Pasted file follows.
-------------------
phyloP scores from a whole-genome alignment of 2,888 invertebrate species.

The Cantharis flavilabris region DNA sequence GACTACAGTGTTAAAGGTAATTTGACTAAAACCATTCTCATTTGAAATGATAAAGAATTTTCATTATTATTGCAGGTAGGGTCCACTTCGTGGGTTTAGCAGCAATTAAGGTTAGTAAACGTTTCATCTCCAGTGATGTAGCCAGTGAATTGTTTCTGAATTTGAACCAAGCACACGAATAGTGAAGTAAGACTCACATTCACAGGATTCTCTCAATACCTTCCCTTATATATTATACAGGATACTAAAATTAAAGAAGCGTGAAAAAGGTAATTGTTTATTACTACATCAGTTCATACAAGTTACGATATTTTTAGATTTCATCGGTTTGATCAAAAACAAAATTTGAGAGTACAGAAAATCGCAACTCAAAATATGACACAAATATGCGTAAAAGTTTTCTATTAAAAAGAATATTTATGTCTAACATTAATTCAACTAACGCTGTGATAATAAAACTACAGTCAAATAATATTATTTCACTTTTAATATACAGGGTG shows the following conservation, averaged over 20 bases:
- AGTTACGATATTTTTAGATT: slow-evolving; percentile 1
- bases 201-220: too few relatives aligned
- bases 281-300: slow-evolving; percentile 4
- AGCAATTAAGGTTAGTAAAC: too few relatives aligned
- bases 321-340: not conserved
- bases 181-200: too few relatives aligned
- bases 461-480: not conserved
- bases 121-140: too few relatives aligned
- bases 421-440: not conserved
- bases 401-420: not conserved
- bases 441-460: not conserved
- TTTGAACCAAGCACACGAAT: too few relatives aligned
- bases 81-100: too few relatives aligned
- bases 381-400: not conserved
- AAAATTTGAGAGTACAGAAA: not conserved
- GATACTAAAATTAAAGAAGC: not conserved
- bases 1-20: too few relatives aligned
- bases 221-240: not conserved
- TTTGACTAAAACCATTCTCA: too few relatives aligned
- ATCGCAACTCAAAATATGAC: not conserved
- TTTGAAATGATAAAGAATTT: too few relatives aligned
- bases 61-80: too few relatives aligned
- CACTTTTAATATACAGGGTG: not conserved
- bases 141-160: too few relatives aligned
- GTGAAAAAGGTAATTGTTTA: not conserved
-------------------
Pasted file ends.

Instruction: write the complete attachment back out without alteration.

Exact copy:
phyloP scores from a whole-genome alignment of 2,888 invertebrate species.

The Cantharis flavilabris region DNA sequence GACTACAGTGTTAAAGGTAATTTGACTAAAACCATTCTCATTTGAAATGATAAAGAATTTTCATTATTATTGCAGGTAGGGTCCACTTCGTGGGTTTAGCAGCAATTAAGGTTAGTAAACGTTTCATCTCCAGTGATGTAGCCAGTGAATTGTTTCTGAATTTGAACCAAGCACACGAATAGTGAAGTAAGACTCACATTCACAGGATTCTCTCAATACCTTCCCTTATATATTATACAGGATACTAAAATTAAAGAAGCGTGAAAAAGGTAATTGTTTATTACTACATCAGTTCATACAAGTTACGATATTTTTAGATTTCATCGGTTTGATCAAAAACAAAATTTGAGAGTACAGAAAATCGCAACTCAAAATATGACACAAATATGCGTAAAAGTTTTCTATTAAAAAGAATATTTATGTCTAACATTAATTCAACTAACGCTGTGATAATAAAACTACAGTCAAATAATATTATTTCACTTTTAATATACAGGGTG shows the following conservation, averaged over 20 bases:
- AGTTACGATATTTTTAGATT: slow-evolving; percentile 1
- bases 201-220: too few relatives aligned
- bases 281-300: slow-evolving; percentile 4
- AGCAATTAAGGTTAGTAAAC: too few relatives aligned
- bases 321-340: not conserved
- bases 181-200: too few relatives aligned
- bases 461-480: not conserved
- bases 121-140: too few relatives aligned
- bases 421-440: not conserved
- bases 401-420: not conserved
- bases 441-460: not conserved
- TTTGAACCAAGCACACGAAT: too few relatives aligned
- bases 81-100: too few relatives aligned
- bases 381-400: not conserved
- AAAATTTGAGAGTACAGAAA: not conserved
- GATACTAAAATTAAAGAAGC: not conserved
- bases 1-20: too few relatives aligned
- bases 221-240: not conserved
- TTTGACTAAAACCATTCTCA: too few relatives aligned
- ATCGCAACTCAAAATATGAC: not conserved
- TTTGAAATGATAAAGAATTT: too few relatives aligned
- bases 61-80: too few relatives aligned
- CACTTTTAATATACAGGGTG: not conserved
- bases 141-160: too few relatives aligned
- GTGAAAAAGGTAATTGTTTA: not conserved